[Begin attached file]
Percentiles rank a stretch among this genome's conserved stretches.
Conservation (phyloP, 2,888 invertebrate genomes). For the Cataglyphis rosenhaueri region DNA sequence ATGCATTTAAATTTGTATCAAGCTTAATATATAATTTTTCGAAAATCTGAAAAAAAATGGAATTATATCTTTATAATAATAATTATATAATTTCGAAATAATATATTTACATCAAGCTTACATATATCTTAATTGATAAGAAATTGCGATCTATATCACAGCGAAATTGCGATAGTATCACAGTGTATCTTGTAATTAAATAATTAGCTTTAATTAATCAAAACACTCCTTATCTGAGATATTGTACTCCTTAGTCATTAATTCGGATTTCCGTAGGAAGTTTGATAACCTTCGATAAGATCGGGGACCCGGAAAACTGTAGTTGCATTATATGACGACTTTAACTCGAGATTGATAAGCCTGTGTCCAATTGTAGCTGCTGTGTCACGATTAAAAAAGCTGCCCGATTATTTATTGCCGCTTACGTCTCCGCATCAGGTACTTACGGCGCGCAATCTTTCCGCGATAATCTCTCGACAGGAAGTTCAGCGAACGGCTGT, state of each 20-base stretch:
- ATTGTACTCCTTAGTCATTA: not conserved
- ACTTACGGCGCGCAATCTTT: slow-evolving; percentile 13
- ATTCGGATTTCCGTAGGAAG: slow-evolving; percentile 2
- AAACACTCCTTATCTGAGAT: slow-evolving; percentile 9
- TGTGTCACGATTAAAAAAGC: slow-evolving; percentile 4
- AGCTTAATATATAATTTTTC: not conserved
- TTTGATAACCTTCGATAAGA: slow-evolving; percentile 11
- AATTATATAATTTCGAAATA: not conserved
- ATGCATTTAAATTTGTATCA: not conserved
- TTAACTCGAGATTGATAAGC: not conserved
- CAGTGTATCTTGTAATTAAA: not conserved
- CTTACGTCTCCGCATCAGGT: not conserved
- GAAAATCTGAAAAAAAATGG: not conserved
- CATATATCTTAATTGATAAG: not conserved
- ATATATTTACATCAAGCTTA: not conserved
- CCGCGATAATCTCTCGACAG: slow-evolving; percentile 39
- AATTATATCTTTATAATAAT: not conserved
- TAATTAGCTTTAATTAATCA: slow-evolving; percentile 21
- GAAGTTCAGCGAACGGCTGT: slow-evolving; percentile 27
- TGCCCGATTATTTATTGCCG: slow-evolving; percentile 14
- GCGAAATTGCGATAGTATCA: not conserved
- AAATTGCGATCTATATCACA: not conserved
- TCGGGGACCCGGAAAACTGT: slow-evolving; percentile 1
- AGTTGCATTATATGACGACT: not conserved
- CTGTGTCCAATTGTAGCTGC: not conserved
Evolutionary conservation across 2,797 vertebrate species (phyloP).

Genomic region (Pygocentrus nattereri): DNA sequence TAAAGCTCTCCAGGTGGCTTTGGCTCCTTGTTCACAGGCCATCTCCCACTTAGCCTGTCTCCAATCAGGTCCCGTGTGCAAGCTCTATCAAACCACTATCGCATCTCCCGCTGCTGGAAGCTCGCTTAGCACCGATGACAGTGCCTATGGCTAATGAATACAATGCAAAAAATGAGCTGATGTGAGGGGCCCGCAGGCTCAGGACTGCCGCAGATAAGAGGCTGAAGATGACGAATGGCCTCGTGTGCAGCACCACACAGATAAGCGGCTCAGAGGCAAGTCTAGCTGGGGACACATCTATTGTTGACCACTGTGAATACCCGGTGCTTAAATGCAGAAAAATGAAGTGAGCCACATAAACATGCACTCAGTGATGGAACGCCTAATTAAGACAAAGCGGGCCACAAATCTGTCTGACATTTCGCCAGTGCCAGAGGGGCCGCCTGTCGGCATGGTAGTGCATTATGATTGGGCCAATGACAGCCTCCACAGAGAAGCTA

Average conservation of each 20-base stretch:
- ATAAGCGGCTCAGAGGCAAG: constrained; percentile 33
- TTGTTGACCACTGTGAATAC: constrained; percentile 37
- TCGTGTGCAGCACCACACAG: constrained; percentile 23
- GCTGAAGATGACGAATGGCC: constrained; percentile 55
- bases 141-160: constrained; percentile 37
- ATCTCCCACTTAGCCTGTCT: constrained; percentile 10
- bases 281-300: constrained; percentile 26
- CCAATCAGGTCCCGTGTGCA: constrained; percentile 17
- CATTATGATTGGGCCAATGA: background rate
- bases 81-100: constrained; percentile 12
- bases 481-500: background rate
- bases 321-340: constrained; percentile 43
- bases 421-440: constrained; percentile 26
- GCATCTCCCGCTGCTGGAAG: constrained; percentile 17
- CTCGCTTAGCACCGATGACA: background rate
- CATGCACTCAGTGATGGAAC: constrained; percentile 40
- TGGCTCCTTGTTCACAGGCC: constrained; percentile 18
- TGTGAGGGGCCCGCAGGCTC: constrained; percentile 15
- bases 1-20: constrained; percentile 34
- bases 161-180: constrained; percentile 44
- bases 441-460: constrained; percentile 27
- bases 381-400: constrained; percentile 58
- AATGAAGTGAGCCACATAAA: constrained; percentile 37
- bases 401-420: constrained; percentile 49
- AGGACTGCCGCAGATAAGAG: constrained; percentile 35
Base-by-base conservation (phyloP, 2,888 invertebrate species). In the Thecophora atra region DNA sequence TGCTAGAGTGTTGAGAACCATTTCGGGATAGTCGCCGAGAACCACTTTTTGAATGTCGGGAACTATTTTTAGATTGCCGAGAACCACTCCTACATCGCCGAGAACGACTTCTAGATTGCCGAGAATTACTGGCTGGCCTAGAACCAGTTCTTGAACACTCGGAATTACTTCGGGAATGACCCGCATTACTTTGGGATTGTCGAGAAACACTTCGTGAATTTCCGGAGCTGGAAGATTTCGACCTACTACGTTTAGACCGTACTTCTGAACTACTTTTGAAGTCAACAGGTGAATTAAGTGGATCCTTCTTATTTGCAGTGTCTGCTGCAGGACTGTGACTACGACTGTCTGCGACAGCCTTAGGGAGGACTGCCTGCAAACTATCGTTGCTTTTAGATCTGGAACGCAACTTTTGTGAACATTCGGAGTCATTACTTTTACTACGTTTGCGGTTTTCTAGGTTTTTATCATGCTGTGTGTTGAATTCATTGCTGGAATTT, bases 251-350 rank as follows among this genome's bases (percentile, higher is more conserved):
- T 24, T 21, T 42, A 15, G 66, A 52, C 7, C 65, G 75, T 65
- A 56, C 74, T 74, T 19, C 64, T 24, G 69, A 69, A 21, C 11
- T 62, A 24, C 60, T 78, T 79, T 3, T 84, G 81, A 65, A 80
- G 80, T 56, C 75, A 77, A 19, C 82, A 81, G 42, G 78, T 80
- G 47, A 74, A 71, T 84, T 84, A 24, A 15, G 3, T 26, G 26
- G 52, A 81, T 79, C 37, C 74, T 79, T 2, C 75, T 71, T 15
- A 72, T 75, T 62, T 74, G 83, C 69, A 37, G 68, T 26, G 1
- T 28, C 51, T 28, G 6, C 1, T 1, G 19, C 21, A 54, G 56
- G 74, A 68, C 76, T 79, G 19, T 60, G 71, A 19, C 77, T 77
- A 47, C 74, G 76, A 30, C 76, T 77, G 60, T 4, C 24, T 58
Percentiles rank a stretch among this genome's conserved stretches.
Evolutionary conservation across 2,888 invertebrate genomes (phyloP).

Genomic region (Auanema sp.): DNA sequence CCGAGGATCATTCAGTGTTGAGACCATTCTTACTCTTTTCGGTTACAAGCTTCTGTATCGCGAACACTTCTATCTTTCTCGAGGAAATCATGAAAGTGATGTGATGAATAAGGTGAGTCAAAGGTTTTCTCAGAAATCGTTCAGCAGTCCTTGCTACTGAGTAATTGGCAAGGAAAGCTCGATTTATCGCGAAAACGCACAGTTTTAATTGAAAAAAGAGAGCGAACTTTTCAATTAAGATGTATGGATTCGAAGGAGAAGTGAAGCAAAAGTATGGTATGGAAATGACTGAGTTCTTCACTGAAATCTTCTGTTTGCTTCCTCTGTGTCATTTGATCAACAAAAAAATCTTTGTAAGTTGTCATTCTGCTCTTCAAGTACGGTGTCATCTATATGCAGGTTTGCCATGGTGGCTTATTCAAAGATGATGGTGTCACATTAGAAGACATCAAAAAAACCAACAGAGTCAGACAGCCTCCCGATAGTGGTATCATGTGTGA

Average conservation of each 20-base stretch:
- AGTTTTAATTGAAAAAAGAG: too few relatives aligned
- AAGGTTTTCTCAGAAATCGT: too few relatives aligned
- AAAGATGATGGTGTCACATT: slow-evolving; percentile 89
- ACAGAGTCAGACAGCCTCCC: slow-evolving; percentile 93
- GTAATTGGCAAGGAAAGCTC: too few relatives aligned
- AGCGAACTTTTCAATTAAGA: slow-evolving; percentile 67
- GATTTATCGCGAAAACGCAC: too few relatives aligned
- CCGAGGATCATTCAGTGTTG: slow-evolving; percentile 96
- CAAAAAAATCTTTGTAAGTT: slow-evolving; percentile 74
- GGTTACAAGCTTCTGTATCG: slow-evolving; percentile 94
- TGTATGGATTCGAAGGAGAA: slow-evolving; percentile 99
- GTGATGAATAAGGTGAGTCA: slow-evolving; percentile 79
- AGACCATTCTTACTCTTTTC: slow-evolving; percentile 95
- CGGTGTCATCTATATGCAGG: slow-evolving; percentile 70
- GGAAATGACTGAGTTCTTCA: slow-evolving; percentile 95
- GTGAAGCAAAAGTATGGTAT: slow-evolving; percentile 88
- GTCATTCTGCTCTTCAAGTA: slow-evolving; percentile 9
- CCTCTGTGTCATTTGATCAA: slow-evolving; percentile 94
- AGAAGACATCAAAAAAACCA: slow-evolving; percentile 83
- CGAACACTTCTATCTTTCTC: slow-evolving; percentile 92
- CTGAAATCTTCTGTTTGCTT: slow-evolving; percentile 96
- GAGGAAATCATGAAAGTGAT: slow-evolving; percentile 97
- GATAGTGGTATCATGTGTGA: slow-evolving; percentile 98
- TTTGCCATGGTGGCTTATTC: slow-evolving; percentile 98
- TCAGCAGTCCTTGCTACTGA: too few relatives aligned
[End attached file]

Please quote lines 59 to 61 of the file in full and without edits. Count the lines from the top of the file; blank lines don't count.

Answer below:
- T 62, A 24, C 60, T 78, T 79, T 3, T 84, G 81, A 65, A 80
- G 80, T 56, C 75, A 77, A 19, C 82, A 81, G 42, G 78, T 80
- G 47, A 74, A 71, T 84, T 84, A 24, A 15, G 3, T 26, G 26